I'm not sure Longfellow actually wants East Lake to be like Midtown (though Seward would probably appreciate it): so identifying the differences doesn't necessarily give a call to action. But it seems like an interesting question nevertheless, and engages more with the specifics of Lake Street and the area, not just generalized urbanist principles.

    Anyway, some specific thoughts:

    It's a ways off, but I personally think the Greenway Streetcar should go all the way to Minnehaha, and that Longfellow should advocate strongly for this (in a positive way, of course, not a my-way-or-we'll-sabotage-the-whole-thing way). But the streetcar is kind of half-fantasy, so whatever.

    The Minnehaha-Lake intersection has tremendous potential in my opinion – built, of course, on a lot of positive things already happening there. Even the Target-Cub strip has potential (develop the east side of that parking lot?): it's not pretty, but it brings in a lot of people. I think we should, for now, accept that there's a lot of parking there, but try to make it an accessible hub despite that, so that each business can feed off the success of the other businesses. We shouldn't look down on usefulness, and there's a core usefulness to that area. Hiawatha is a pain-in-the-ass boundary (LRT or not), but also offers potential. Tell Trader Joe's we won't turn them away like those ungrateful Uptowners!

    Minnehaha-Lake is of course on the edge of East Lake, but that's okay. Hennepin-Lake is kind of on the edge of West Lake Street yet it provided an anchor that has helped grow a lot of areas east of it.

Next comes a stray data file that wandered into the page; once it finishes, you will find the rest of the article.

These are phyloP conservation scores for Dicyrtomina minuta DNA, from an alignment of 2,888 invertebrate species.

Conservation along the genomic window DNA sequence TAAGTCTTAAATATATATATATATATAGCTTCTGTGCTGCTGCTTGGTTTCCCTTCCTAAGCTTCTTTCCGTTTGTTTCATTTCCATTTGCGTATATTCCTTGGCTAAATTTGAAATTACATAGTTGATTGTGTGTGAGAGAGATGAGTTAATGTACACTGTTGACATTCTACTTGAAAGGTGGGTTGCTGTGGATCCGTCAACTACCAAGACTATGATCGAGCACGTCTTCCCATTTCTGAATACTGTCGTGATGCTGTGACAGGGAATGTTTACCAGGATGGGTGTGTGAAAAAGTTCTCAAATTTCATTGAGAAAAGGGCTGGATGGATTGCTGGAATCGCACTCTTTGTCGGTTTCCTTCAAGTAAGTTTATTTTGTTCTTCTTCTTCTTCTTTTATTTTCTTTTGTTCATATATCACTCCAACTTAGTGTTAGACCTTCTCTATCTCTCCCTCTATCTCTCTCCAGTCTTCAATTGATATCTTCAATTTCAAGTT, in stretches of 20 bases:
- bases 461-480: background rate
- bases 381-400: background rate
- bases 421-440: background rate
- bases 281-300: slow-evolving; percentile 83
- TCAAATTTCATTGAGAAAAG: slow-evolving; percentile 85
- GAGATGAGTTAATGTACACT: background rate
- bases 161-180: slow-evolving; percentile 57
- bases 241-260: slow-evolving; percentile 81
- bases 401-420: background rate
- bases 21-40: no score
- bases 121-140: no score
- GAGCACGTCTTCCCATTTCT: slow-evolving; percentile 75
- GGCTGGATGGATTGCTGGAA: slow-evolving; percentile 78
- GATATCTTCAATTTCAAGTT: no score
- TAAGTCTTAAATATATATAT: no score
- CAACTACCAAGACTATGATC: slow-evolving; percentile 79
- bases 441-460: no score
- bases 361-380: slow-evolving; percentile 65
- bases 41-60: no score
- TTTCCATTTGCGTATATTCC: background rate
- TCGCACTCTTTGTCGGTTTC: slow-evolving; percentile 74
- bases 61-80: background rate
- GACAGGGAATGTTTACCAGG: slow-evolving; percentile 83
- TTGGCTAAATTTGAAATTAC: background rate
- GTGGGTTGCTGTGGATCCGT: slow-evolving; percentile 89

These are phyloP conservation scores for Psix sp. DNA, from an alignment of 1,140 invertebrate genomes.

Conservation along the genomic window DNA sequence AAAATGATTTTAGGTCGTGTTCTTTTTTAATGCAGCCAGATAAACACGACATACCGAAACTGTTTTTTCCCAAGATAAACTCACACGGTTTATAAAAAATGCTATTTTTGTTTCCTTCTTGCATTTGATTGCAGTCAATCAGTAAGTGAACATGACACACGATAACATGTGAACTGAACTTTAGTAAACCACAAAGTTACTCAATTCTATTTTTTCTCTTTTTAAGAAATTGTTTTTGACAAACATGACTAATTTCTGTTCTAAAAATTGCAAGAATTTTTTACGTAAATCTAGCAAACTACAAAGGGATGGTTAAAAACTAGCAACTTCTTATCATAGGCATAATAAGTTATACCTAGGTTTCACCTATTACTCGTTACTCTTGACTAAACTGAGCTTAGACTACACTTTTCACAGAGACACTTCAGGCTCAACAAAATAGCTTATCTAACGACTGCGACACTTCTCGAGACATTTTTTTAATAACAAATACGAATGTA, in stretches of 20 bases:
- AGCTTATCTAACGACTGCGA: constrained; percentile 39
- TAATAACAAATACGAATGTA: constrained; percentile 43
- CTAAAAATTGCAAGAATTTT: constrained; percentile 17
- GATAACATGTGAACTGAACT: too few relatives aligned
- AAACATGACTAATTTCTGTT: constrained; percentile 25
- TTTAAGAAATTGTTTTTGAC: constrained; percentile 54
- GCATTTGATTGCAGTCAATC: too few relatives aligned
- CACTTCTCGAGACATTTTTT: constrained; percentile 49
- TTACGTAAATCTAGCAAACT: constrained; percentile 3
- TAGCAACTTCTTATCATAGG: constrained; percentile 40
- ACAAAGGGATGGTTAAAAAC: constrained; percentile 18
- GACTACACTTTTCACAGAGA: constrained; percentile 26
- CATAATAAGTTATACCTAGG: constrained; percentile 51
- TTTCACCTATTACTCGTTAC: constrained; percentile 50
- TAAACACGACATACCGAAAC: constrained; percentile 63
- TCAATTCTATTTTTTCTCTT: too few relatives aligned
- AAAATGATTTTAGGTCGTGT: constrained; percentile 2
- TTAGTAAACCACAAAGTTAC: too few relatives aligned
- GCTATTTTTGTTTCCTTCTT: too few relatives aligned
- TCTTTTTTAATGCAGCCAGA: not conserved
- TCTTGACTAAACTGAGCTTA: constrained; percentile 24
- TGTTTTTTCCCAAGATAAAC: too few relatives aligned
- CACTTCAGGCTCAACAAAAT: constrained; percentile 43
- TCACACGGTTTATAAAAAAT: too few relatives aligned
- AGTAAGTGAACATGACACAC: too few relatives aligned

Of course when vacancies are the concern it'll seem best to try to resolve that – but resolving that is the opposite of building on success. Building on success is why I think the emphasis should be on strengthening Minnehaha and expanding from there.

    A good gas station would not be bad. I know they are looked down upon, but a nice modern gas station doesn't have to be bad. For instance, I'm really rather impressed with the new Holiday on 36th Street and Cedar. Put a nice station like that on the outside of one of the under-used parking lots and I think it'd do great and bring in business at the same time (but would need great signage, maybe requiring a variance).

    The oversupply of retail and grocery is interesting – and of course due to the big box section. But none of those are failing, which is to say it's not "an oversupply" but rather "an attraction".

    So, those are my thoughts. I live a mile west of East Lake, so I suppose I might be biased towards the western portion of that area. But as a practical matter I also find myself drawn south into the suburbs for many retail needs, and I don't think that retail leakage is necessary, which is why I want Minnehaha (and Hi-Lake) to better compete – and I think there's a lot of ancillary benefits from drawing in the immediate community to the area (like something along the lines of a 3 mile radius, which I don't believe is too ambitious for the area).

    1. Matt SteeleMatt

      I know East Lake is technically from Nicollet to the river, but I normally think of East Lake as Lake Street east of Hiawatha (maybe it just depends on where one lives in South Mpls)